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Feds seize Backpage.com over criminal activity, prostitution ads

Visitors to Backpage.com Friday were greeted with this message. (KATU Photo)

Federal investigators seized Backpage.com, a classified advertising website that faced persistent allegations of profiting from illegal prostitution and sex trafficking.

Visitors to the website Friday afternoon saw a notice indicating various Backpage sites were taken over in an “enforcement action” brought by the FBI, the Postal Inspection Service and the IRS.

Authorities reportedly brought criminal charges against seven of those involved in operating the site.

The FBI reportedly raided homes of the site's co-founders, Michael Lacey and James Larkin in Sedona, Arizona, according to KNXV, an ABC affiliate in Phoenix. Its owners are also at the center of a federal money laundering case.

Similar to Cragslist, Backpage is a basic classified ads site where people can buy, sell or trade everything from cars to furniture. But the site features racy adult sections, such as escorts and body rubs. Law enforcement says it's code for prostitution and sex trafficking, largely targeting women and children.

"Backpage and other sites have been profiting off people who have been trafficking those minors," Beaverton Police Detective Chad Opitz told KATU.

Opitz is the agency's leading sex crimes detective. Many of his investigations involve criminal activity through Backpage. He says he's rescued victims and arrested those who use it for the wrong reasons.

"[It's] been a valuable tool in focusing in on and identify those victims of sex trafficking," Opitz said.

While he views the seizure as a win, he says criminals will resort to other means.

Opitz looked to the example of the Silk Road, an online black market known as a platform for selling illegal drugs. The website was launched in February 2011, then shut down twice by the FBI in 2013 and 2014. Opitz says drug dealers still found ways to push their product. He fears the same will happen following the seizure of Backpage; the void will be filled by something else.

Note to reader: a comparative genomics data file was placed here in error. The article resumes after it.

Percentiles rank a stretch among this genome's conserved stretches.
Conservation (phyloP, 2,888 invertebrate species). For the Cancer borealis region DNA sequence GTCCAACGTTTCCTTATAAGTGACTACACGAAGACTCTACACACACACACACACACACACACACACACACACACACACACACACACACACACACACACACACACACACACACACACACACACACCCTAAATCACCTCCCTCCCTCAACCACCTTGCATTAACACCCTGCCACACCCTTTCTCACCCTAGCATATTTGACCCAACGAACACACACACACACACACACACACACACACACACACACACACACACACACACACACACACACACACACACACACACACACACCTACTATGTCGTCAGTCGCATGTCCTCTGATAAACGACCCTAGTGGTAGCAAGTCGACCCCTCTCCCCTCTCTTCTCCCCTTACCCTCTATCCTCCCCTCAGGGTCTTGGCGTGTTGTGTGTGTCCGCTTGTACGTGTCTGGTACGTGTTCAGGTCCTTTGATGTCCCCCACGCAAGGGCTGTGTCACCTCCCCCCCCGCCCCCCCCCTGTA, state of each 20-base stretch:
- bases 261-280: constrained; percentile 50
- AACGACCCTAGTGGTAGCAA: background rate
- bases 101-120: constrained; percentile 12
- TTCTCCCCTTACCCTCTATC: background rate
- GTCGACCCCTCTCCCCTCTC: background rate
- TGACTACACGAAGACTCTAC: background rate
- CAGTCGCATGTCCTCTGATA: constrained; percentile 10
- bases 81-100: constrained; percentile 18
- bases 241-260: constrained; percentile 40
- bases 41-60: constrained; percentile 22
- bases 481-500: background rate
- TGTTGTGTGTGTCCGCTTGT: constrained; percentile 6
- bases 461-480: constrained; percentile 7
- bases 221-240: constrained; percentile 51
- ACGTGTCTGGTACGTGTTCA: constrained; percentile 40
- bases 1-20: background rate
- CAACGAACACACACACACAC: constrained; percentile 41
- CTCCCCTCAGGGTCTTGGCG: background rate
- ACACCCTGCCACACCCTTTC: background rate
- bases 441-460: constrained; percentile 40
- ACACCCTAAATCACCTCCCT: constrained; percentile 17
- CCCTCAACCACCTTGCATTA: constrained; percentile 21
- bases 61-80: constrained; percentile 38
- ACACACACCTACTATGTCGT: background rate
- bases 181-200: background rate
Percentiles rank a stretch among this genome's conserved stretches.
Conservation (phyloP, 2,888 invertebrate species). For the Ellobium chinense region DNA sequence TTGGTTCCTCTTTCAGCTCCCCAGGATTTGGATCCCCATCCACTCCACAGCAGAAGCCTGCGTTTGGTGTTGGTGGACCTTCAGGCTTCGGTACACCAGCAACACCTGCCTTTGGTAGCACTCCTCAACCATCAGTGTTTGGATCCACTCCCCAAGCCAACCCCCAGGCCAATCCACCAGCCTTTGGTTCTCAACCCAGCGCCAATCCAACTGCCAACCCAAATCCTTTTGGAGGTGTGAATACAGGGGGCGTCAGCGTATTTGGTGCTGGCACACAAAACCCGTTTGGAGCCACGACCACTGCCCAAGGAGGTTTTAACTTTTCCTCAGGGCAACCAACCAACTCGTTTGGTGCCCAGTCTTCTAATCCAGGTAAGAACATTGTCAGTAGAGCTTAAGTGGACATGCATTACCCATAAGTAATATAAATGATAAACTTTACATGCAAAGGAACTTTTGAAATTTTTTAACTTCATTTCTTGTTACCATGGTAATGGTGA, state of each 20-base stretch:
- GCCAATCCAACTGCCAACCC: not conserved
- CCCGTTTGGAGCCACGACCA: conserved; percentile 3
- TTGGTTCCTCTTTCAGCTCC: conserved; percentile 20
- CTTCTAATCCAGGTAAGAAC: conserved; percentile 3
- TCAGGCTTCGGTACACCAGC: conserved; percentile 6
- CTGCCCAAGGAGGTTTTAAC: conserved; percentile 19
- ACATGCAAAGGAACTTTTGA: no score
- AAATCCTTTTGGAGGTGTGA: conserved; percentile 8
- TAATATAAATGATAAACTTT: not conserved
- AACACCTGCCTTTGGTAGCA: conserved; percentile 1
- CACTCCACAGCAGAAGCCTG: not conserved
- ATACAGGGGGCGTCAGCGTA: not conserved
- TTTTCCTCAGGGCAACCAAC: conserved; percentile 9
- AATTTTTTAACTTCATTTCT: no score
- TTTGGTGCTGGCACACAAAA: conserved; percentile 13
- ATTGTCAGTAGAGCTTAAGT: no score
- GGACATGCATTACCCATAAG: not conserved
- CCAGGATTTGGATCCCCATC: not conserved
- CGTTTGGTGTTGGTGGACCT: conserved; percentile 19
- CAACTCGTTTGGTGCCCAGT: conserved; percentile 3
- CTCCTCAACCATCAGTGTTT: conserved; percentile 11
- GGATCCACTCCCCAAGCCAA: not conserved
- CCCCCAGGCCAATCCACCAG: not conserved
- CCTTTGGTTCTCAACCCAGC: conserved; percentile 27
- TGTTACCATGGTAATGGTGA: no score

"The ones that really want to take advantage of people, and exploit the youth, will find another way to do it," Opitz said. "Prostitution has been around pretty much since the beginning of man, and unfortunately it will continue to be."

While it may make the crimes harder to follow and fight, Esther Nelson, executive director of Safety Compass, a local nonprofit that helps survivors of the commercial sex industry, says about 90 percent of its client base was trafficked through Backpage.

"Backpage essentially acted as a pimp," Nelson told KATU. "It is very accessible for anybody to do, and I think that the ease to which that is done and the anonymity in the way the exchange happens, it makes it just too easy."

Nelson believes it sends a message to those who regularly use Backpage to traffic women and children against their will.

"It deters them from that activity," she said. "It's ultimately a win, in my opinion."

For those who voluntarily entered the sex work industry, they say the shutdown puts them in more danger, saying it pushes people out into the street where they’re more likely to experience violence from clients and from the police.

Backpage has said such ads are constitutionally protected free speech.

The seizure has received bipartisan support. Many lawmakers say it's long overdue. It comes just two weeks after the Senate approved bipartisan legislation called the Stop Enabling Sex Traffickers Act. The legislation would create an exception to Section 230, which would pave the way for victims of sex trafficking to hold websites accountable for facilitating abuse.

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